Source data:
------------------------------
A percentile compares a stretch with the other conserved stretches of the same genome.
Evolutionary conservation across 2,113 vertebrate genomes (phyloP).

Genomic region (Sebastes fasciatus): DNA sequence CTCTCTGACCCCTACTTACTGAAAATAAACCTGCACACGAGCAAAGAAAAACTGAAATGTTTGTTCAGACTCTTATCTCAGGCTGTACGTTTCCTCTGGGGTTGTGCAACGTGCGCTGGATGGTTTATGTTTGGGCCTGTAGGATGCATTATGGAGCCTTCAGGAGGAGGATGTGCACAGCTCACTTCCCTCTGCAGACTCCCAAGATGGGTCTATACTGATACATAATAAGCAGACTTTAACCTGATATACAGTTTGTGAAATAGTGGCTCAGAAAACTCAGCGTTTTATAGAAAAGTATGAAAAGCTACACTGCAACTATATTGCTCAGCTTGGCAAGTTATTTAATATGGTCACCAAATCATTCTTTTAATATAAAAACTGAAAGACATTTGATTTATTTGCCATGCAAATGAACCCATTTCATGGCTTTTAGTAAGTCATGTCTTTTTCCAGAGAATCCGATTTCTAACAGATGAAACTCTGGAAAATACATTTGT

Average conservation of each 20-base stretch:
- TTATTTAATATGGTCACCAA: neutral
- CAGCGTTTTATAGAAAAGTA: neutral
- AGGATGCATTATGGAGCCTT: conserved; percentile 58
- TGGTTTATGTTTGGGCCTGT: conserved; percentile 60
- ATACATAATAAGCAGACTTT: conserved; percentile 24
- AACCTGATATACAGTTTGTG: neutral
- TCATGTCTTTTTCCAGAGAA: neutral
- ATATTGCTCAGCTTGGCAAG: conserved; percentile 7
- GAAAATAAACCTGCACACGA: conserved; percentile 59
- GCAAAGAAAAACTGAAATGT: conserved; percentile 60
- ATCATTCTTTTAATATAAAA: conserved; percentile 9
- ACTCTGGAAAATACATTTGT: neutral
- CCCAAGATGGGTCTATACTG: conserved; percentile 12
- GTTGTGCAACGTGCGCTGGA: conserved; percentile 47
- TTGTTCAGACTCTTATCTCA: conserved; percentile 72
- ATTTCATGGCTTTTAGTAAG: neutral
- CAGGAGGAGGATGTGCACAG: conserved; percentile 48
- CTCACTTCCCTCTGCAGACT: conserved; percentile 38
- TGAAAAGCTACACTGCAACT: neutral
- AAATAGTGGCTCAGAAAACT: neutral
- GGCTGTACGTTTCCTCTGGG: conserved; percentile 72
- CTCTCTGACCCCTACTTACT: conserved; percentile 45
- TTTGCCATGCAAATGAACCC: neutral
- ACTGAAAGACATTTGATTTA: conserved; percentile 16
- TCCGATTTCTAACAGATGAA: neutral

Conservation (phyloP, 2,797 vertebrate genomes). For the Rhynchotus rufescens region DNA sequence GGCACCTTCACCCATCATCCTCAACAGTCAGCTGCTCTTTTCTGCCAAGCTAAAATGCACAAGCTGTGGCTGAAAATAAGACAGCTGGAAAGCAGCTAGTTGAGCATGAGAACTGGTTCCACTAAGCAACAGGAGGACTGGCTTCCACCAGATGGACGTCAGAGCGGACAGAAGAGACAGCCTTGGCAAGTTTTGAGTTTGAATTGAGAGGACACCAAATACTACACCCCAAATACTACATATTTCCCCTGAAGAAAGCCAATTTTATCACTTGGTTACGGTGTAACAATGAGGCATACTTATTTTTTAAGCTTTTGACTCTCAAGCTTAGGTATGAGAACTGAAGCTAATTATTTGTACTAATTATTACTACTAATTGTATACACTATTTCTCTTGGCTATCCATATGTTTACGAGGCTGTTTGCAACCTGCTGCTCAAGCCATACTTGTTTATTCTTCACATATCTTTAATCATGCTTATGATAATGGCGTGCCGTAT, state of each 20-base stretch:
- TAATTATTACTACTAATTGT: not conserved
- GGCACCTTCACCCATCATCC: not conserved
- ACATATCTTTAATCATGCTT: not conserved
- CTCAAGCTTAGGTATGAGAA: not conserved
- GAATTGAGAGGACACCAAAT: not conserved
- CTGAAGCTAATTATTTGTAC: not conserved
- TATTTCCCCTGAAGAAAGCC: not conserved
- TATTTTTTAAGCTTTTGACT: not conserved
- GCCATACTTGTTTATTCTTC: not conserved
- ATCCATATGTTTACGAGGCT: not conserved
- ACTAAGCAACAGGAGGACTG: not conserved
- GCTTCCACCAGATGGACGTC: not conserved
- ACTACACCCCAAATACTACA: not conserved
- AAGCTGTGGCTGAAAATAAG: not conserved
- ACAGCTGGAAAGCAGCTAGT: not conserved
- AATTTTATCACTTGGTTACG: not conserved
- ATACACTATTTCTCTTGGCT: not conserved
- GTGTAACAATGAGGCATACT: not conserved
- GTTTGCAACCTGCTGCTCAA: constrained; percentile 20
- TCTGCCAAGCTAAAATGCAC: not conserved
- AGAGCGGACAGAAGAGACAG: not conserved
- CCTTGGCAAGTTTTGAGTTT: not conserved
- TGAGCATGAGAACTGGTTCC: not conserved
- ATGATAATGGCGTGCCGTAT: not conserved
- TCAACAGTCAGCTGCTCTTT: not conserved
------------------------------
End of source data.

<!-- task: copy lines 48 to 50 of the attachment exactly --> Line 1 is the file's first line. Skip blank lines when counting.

- GTGTAACAATGAGGCATACT: not conserved
- GTTTGCAACCTGCTGCTCAA: constrained; percentile 20
- TCTGCCAAGCTAAAATGCAC: not conserved